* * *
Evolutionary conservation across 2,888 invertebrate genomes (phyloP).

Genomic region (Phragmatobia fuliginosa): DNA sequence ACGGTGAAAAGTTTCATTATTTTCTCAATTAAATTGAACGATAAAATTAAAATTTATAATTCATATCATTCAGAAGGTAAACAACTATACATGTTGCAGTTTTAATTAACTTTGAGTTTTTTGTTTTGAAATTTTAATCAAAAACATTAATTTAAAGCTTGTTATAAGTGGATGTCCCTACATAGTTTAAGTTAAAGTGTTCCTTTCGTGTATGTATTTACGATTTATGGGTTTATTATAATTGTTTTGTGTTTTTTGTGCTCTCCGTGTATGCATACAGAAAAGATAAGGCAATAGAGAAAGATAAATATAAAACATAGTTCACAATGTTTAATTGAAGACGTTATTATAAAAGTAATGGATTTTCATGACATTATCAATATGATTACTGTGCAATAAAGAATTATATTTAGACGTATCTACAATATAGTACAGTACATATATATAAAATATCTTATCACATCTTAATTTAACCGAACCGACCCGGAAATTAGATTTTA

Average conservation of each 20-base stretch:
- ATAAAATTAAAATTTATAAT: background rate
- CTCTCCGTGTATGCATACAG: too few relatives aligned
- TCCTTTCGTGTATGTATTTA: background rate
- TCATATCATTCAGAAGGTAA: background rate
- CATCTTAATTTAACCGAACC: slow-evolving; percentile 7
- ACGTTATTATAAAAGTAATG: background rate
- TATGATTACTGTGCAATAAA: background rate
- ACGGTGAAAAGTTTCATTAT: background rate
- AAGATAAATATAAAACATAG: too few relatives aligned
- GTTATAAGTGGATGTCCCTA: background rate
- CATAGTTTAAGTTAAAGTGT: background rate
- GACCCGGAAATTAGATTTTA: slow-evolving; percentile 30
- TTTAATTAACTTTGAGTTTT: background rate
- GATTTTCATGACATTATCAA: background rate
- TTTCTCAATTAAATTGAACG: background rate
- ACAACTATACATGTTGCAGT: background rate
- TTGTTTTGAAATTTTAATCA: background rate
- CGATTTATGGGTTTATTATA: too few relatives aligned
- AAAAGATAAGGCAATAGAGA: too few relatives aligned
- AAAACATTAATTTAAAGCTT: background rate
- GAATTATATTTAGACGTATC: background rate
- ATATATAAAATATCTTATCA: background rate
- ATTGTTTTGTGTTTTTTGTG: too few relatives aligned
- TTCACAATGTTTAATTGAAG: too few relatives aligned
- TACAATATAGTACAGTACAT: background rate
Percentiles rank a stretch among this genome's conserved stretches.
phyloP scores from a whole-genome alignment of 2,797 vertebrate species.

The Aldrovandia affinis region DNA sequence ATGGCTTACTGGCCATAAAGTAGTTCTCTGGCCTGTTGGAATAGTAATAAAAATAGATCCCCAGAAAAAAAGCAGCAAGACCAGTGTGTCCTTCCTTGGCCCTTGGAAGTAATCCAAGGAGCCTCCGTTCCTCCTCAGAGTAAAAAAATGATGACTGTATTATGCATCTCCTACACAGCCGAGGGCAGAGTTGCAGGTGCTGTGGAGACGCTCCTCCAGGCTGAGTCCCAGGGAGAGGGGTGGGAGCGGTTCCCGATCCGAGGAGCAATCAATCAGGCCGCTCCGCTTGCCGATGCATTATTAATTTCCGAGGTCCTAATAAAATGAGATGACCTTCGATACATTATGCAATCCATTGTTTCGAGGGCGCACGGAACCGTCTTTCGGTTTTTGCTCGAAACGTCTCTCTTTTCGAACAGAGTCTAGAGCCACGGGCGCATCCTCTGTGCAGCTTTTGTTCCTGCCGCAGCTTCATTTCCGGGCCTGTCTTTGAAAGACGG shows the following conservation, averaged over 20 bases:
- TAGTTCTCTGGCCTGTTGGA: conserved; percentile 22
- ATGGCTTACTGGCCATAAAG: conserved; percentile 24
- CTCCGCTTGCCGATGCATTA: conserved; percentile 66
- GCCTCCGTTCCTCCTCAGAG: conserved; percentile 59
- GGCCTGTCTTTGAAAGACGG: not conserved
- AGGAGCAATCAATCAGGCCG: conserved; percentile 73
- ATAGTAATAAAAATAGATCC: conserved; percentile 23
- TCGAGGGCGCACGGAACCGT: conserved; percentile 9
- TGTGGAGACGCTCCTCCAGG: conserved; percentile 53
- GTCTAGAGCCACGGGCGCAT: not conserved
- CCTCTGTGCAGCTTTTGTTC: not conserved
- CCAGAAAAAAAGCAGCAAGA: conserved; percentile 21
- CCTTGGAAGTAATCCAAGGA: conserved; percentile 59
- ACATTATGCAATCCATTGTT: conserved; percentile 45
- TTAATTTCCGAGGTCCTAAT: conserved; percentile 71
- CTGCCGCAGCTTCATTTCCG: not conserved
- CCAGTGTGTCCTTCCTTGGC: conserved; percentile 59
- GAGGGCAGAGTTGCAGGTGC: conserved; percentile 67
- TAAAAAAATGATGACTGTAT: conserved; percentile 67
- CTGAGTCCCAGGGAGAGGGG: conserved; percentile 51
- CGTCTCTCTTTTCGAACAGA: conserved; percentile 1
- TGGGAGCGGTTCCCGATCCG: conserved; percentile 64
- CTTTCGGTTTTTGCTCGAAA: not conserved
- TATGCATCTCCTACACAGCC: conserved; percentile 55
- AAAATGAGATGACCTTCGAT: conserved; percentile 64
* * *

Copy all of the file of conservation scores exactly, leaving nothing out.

Evolutionary conservation across 2,888 invertebrate genomes (phyloP).

Genomic region (Phragmatobia fuliginosa): DNA sequence ACGGTGAAAAGTTTCATTATTTTCTCAATTAAATTGAACGATAAAATTAAAATTTATAATTCATATCATTCAGAAGGTAAACAACTATACATGTTGCAGTTTTAATTAACTTTGAGTTTTTTGTTTTGAAATTTTAATCAAAAACATTAATTTAAAGCTTGTTATAAGTGGATGTCCCTACATAGTTTAAGTTAAAGTGTTCCTTTCGTGTATGTATTTACGATTTATGGGTTTATTATAATTGTTTTGTGTTTTTTGTGCTCTCCGTGTATGCATACAGAAAAGATAAGGCAATAGAGAAAGATAAATATAAAACATAGTTCACAATGTTTAATTGAAGACGTTATTATAAAAGTAATGGATTTTCATGACATTATCAATATGATTACTGTGCAATAAAGAATTATATTTAGACGTATCTACAATATAGTACAGTACATATATATAAAATATCTTATCACATCTTAATTTAACCGAACCGACCCGGAAATTAGATTTTA

Average conservation of each 20-base stretch:
- ATAAAATTAAAATTTATAAT: background rate
- CTCTCCGTGTATGCATACAG: too few relatives aligned
- TCCTTTCGTGTATGTATTTA: background rate
- TCATATCATTCAGAAGGTAA: background rate
- CATCTTAATTTAACCGAACC: slow-evolving; percentile 7
- ACGTTATTATAAAAGTAATG: background rate
- TATGATTACTGTGCAATAAA: background rate
- ACGGTGAAAAGTTTCATTAT: background rate
- AAGATAAATATAAAACATAG: too few relatives aligned
- GTTATAAGTGGATGTCCCTA: background rate
- CATAGTTTAAGTTAAAGTGT: background rate
- GACCCGGAAATTAGATTTTA: slow-evolving; percentile 30
- TTTAATTAACTTTGAGTTTT: background rate
- GATTTTCATGACATTATCAA: background rate
- TTTCTCAATTAAATTGAACG: background rate
- ACAACTATACATGTTGCAGT: background rate
- TTGTTTTGAAATTTTAATCA: background rate
- CGATTTATGGGTTTATTATA: too few relatives aligned
- AAAAGATAAGGCAATAGAGA: too few relatives aligned
- AAAACATTAATTTAAAGCTT: background rate
- GAATTATATTTAGACGTATC: background rate
- ATATATAAAATATCTTATCA: background rate
- ATTGTTTTGTGTTTTTTGTG: too few relatives aligned
- TTCACAATGTTTAATTGAAG: too few relatives aligned
- TACAATATAGTACAGTACAT: background rate
Percentiles rank a stretch among this genome's conserved stretches.
phyloP scores from a whole-genome alignment of 2,797 vertebrate species.

The Aldrovandia affinis region DNA sequence ATGGCTTACTGGCCATAAAGTAGTTCTCTGGCCTGTTGGAATAGTAATAAAAATAGATCCCCAGAAAAAAAGCAGCAAGACCAGTGTGTCCTTCCTTGGCCCTTGGAAGTAATCCAAGGAGCCTCCGTTCCTCCTCAGAGTAAAAAAATGATGACTGTATTATGCATCTCCTACACAGCCGAGGGCAGAGTTGCAGGTGCTGTGGAGACGCTCCTCCAGGCTGAGTCCCAGGGAGAGGGGTGGGAGCGGTTCCCGATCCGAGGAGCAATCAATCAGGCCGCTCCGCTTGCCGATGCATTATTAATTTCCGAGGTCCTAATAAAATGAGATGACCTTCGATACATTATGCAATCCATTGTTTCGAGGGCGCACGGAACCGTCTTTCGGTTTTTGCTCGAAACGTCTCTCTTTTCGAACAGAGTCTAGAGCCACGGGCGCATCCTCTGTGCAGCTTTTGTTCCTGCCGCAGCTTCATTTCCGGGCCTGTCTTTGAAAGACGG shows the following conservation, averaged over 20 bases:
- TAGTTCTCTGGCCTGTTGGA: conserved; percentile 22
- ATGGCTTACTGGCCATAAAG: conserved; percentile 24
- CTCCGCTTGCCGATGCATTA: conserved; percentile 66
- GCCTCCGTTCCTCCTCAGAG: conserved; percentile 59
- GGCCTGTCTTTGAAAGACGG: not conserved
- AGGAGCAATCAATCAGGCCG: conserved; percentile 73
- ATAGTAATAAAAATAGATCC: conserved; percentile 23
- TCGAGGGCGCACGGAACCGT: conserved; percentile 9
- TGTGGAGACGCTCCTCCAGG: conserved; percentile 53
- GTCTAGAGCCACGGGCGCAT: not conserved
- CCTCTGTGCAGCTTTTGTTC: not conserved
- CCAGAAAAAAAGCAGCAAGA: conserved; percentile 21
- CCTTGGAAGTAATCCAAGGA: conserved; percentile 59
- ACATTATGCAATCCATTGTT: conserved; percentile 45
- TTAATTTCCGAGGTCCTAAT: conserved; percentile 71
- CTGCCGCAGCTTCATTTCCG: not conserved
- CCAGTGTGTCCTTCCTTGGC: conserved; percentile 59
- GAGGGCAGAGTTGCAGGTGC: conserved; percentile 67
- TAAAAAAATGATGACTGTAT: conserved; percentile 67
- CTGAGTCCCAGGGAGAGGGG: conserved; percentile 51
- CGTCTCTCTTTTCGAACAGA: conserved; percentile 1
- TGGGAGCGGTTCCCGATCCG: conserved; percentile 64
- CTTTCGGTTTTTGCTCGAAA: not conserved
- TATGCATCTCCTACACAGCC: conserved; percentile 55
- AAAATGAGATGACCTTCGAT: conserved; percentile 64